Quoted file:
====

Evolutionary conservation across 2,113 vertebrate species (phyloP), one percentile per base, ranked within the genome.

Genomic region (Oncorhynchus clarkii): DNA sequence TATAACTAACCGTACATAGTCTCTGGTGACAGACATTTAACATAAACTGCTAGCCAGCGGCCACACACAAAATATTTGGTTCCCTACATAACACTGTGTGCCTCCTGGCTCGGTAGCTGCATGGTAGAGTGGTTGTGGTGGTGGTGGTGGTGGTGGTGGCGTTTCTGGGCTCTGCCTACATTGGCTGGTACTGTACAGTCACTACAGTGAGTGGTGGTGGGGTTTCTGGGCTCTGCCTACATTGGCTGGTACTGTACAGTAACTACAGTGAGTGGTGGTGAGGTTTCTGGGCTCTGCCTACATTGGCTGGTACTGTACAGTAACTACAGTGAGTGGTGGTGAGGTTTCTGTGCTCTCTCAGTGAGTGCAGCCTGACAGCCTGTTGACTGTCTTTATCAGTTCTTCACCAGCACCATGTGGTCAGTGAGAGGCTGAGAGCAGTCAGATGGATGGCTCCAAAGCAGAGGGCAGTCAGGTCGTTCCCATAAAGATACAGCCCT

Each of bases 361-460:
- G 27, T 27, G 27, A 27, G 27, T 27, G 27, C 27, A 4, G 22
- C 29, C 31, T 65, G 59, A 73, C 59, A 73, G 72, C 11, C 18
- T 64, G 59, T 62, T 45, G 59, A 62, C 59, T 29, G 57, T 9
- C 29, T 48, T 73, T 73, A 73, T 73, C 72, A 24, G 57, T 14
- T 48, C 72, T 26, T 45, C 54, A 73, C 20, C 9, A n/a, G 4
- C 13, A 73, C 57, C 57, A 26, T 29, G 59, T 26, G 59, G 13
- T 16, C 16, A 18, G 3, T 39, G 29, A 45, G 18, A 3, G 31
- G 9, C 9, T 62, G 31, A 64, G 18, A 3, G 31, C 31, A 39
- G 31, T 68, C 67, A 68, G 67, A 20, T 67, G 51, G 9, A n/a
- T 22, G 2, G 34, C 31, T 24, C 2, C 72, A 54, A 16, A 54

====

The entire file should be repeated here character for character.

Evolutionary conservation across 2,113 vertebrate species (phyloP), one percentile per base, ranked within the genome.

Genomic region (Oncorhynchus clarkii): DNA sequence TATAACTAACCGTACATAGTCTCTGGTGACAGACATTTAACATAAACTGCTAGCCAGCGGCCACACACAAAATATTTGGTTCCCTACATAACACTGTGTGCCTCCTGGCTCGGTAGCTGCATGGTAGAGTGGTTGTGGTGGTGGTGGTGGTGGTGGTGGCGTTTCTGGGCTCTGCCTACATTGGCTGGTACTGTACAGTCACTACAGTGAGTGGTGGTGGGGTTTCTGGGCTCTGCCTACATTGGCTGGTACTGTACAGTAACTACAGTGAGTGGTGGTGAGGTTTCTGGGCTCTGCCTACATTGGCTGGTACTGTACAGTAACTACAGTGAGTGGTGGTGAGGTTTCTGTGCTCTCTCAGTGAGTGCAGCCTGACAGCCTGTTGACTGTCTTTATCAGTTCTTCACCAGCACCATGTGGTCAGTGAGAGGCTGAGAGCAGTCAGATGGATGGCTCCAAAGCAGAGGGCAGTCAGGTCGTTCCCATAAAGATACAGCCCT

Each of bases 361-460:
- G 27, T 27, G 27, A 27, G 27, T 27, G 27, C 27, A 4, G 22
- C 29, C 31, T 65, G 59, A 73, C 59, A 73, G 72, C 11, C 18
- T 64, G 59, T 62, T 45, G 59, A 62, C 59, T 29, G 57, T 9
- C 29, T 48, T 73, T 73, A 73, T 73, C 72, A 24, G 57, T 14
- T 48, C 72, T 26, T 45, C 54, A 73, C 20, C 9, A n/a, G 4
- C 13, A 73, C 57, C 57, A 26, T 29, G 59, T 26, G 59, G 13
- T 16, C 16, A 18, G 3, T 39, G 29, A 45, G 18, A 3, G 31
- G 9, C 9, T 62, G 31, A 64, G 18, A 3, G 31, C 31, A 39
- G 31, T 68, C 67, A 68, G 67, A 20, T 67, G 51, G 9, A n/a
- T 22, G 2, G 34, C 31, T 24, C 2, C 72, A 54, A 16, A 54